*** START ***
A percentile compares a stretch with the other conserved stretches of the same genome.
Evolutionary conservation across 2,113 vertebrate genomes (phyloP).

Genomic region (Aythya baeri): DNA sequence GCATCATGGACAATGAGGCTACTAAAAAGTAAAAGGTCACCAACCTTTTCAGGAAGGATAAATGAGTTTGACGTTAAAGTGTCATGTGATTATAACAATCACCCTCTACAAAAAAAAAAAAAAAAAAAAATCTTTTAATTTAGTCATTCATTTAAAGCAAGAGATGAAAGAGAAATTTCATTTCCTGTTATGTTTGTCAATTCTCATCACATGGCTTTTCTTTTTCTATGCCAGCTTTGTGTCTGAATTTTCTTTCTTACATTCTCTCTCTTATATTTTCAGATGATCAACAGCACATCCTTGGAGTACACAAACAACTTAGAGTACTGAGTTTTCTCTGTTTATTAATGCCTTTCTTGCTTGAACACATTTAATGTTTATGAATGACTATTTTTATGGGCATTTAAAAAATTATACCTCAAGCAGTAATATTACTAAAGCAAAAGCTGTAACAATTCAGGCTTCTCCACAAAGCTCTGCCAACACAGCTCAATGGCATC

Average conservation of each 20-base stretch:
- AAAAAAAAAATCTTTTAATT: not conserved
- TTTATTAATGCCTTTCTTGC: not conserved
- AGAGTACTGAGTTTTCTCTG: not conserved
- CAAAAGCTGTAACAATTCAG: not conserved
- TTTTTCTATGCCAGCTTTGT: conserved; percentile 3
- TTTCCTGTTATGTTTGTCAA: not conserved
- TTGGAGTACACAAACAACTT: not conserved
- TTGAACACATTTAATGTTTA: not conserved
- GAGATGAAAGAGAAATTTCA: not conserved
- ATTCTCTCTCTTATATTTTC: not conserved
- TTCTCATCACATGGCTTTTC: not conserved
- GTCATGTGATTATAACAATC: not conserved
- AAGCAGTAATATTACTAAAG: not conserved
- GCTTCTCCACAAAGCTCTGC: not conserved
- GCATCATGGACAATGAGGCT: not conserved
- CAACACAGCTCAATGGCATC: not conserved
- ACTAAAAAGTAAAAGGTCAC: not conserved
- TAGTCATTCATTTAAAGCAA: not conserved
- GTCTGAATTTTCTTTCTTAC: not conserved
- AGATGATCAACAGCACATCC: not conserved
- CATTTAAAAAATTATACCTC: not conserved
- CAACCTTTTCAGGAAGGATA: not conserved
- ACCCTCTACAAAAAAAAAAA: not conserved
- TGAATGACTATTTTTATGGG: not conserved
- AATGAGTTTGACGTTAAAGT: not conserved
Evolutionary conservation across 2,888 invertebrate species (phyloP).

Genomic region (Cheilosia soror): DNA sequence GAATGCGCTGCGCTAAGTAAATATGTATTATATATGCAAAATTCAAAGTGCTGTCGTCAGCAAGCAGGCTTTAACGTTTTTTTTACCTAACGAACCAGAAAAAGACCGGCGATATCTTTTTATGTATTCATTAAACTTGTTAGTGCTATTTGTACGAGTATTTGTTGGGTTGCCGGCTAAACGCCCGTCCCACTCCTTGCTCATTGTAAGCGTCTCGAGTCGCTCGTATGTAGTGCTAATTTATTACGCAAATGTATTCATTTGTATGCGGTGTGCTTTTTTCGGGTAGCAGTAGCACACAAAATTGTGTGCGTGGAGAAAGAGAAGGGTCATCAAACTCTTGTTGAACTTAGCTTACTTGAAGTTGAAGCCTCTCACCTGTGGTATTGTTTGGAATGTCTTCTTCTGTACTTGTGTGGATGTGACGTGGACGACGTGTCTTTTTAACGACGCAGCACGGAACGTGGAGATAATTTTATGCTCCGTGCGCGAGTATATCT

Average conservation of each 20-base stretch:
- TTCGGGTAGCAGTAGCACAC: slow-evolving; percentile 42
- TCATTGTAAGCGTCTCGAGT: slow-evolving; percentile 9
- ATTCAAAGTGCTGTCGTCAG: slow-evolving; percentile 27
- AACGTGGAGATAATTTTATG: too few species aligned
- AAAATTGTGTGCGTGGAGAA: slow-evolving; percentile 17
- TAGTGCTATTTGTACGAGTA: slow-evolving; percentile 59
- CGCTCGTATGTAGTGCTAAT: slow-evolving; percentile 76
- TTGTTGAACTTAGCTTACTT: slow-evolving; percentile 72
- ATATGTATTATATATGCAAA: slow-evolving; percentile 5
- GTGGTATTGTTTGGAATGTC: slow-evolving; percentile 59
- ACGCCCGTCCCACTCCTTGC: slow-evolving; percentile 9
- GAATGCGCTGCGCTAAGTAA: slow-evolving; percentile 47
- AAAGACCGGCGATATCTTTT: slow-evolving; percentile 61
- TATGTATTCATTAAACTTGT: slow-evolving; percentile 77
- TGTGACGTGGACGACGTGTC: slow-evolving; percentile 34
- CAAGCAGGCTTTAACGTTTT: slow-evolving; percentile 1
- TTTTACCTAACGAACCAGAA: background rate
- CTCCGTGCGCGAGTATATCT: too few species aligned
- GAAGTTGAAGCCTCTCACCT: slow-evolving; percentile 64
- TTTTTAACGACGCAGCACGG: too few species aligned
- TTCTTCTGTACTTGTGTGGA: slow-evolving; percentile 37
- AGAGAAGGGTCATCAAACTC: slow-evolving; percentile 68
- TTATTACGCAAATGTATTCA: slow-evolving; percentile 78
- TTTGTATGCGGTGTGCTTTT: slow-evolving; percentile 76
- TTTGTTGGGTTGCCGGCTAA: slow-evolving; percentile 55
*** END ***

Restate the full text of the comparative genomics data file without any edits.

A percentile compares a stretch with the other conserved stretches of the same genome.
Evolutionary conservation across 2,113 vertebrate genomes (phyloP).

Genomic region (Aythya baeri): DNA sequence GCATCATGGACAATGAGGCTACTAAAAAGTAAAAGGTCACCAACCTTTTCAGGAAGGATAAATGAGTTTGACGTTAAAGTGTCATGTGATTATAACAATCACCCTCTACAAAAAAAAAAAAAAAAAAAAATCTTTTAATTTAGTCATTCATTTAAAGCAAGAGATGAAAGAGAAATTTCATTTCCTGTTATGTTTGTCAATTCTCATCACATGGCTTTTCTTTTTCTATGCCAGCTTTGTGTCTGAATTTTCTTTCTTACATTCTCTCTCTTATATTTTCAGATGATCAACAGCACATCCTTGGAGTACACAAACAACTTAGAGTACTGAGTTTTCTCTGTTTATTAATGCCTTTCTTGCTTGAACACATTTAATGTTTATGAATGACTATTTTTATGGGCATTTAAAAAATTATACCTCAAGCAGTAATATTACTAAAGCAAAAGCTGTAACAATTCAGGCTTCTCCACAAAGCTCTGCCAACACAGCTCAATGGCATC

Average conservation of each 20-base stretch:
- AAAAAAAAAATCTTTTAATT: not conserved
- TTTATTAATGCCTTTCTTGC: not conserved
- AGAGTACTGAGTTTTCTCTG: not conserved
- CAAAAGCTGTAACAATTCAG: not conserved
- TTTTTCTATGCCAGCTTTGT: conserved; percentile 3
- TTTCCTGTTATGTTTGTCAA: not conserved
- TTGGAGTACACAAACAACTT: not conserved
- TTGAACACATTTAATGTTTA: not conserved
- GAGATGAAAGAGAAATTTCA: not conserved
- ATTCTCTCTCTTATATTTTC: not conserved
- TTCTCATCACATGGCTTTTC: not conserved
- GTCATGTGATTATAACAATC: not conserved
- AAGCAGTAATATTACTAAAG: not conserved
- GCTTCTCCACAAAGCTCTGC: not conserved
- GCATCATGGACAATGAGGCT: not conserved
- CAACACAGCTCAATGGCATC: not conserved
- ACTAAAAAGTAAAAGGTCAC: not conserved
- TAGTCATTCATTTAAAGCAA: not conserved
- GTCTGAATTTTCTTTCTTAC: not conserved
- AGATGATCAACAGCACATCC: not conserved
- CATTTAAAAAATTATACCTC: not conserved
- CAACCTTTTCAGGAAGGATA: not conserved
- ACCCTCTACAAAAAAAAAAA: not conserved
- TGAATGACTATTTTTATGGG: not conserved
- AATGAGTTTGACGTTAAAGT: not conserved
Evolutionary conservation across 2,888 invertebrate species (phyloP).

Genomic region (Cheilosia soror): DNA sequence GAATGCGCTGCGCTAAGTAAATATGTATTATATATGCAAAATTCAAAGTGCTGTCGTCAGCAAGCAGGCTTTAACGTTTTTTTTACCTAACGAACCAGAAAAAGACCGGCGATATCTTTTTATGTATTCATTAAACTTGTTAGTGCTATTTGTACGAGTATTTGTTGGGTTGCCGGCTAAACGCCCGTCCCACTCCTTGCTCATTGTAAGCGTCTCGAGTCGCTCGTATGTAGTGCTAATTTATTACGCAAATGTATTCATTTGTATGCGGTGTGCTTTTTTCGGGTAGCAGTAGCACACAAAATTGTGTGCGTGGAGAAAGAGAAGGGTCATCAAACTCTTGTTGAACTTAGCTTACTTGAAGTTGAAGCCTCTCACCTGTGGTATTGTTTGGAATGTCTTCTTCTGTACTTGTGTGGATGTGACGTGGACGACGTGTCTTTTTAACGACGCAGCACGGAACGTGGAGATAATTTTATGCTCCGTGCGCGAGTATATCT

Average conservation of each 20-base stretch:
- TTCGGGTAGCAGTAGCACAC: slow-evolving; percentile 42
- TCATTGTAAGCGTCTCGAGT: slow-evolving; percentile 9
- ATTCAAAGTGCTGTCGTCAG: slow-evolving; percentile 27
- AACGTGGAGATAATTTTATG: too few species aligned
- AAAATTGTGTGCGTGGAGAA: slow-evolving; percentile 17
- TAGTGCTATTTGTACGAGTA: slow-evolving; percentile 59
- CGCTCGTATGTAGTGCTAAT: slow-evolving; percentile 76
- TTGTTGAACTTAGCTTACTT: slow-evolving; percentile 72
- ATATGTATTATATATGCAAA: slow-evolving; percentile 5
- GTGGTATTGTTTGGAATGTC: slow-evolving; percentile 59
- ACGCCCGTCCCACTCCTTGC: slow-evolving; percentile 9
- GAATGCGCTGCGCTAAGTAA: slow-evolving; percentile 47
- AAAGACCGGCGATATCTTTT: slow-evolving; percentile 61
- TATGTATTCATTAAACTTGT: slow-evolving; percentile 77
- TGTGACGTGGACGACGTGTC: slow-evolving; percentile 34
- CAAGCAGGCTTTAACGTTTT: slow-evolving; percentile 1
- TTTTACCTAACGAACCAGAA: background rate
- CTCCGTGCGCGAGTATATCT: too few species aligned
- GAAGTTGAAGCCTCTCACCT: slow-evolving; percentile 64
- TTTTTAACGACGCAGCACGG: too few species aligned
- TTCTTCTGTACTTGTGTGGA: slow-evolving; percentile 37
- AGAGAAGGGTCATCAAACTC: slow-evolving; percentile 68
- TTATTACGCAAATGTATTCA: slow-evolving; percentile 78
- TTTGTATGCGGTGTGCTTTT: slow-evolving; percentile 76
- TTTGTTGGGTTGCCGGCTAA: slow-evolving; percentile 55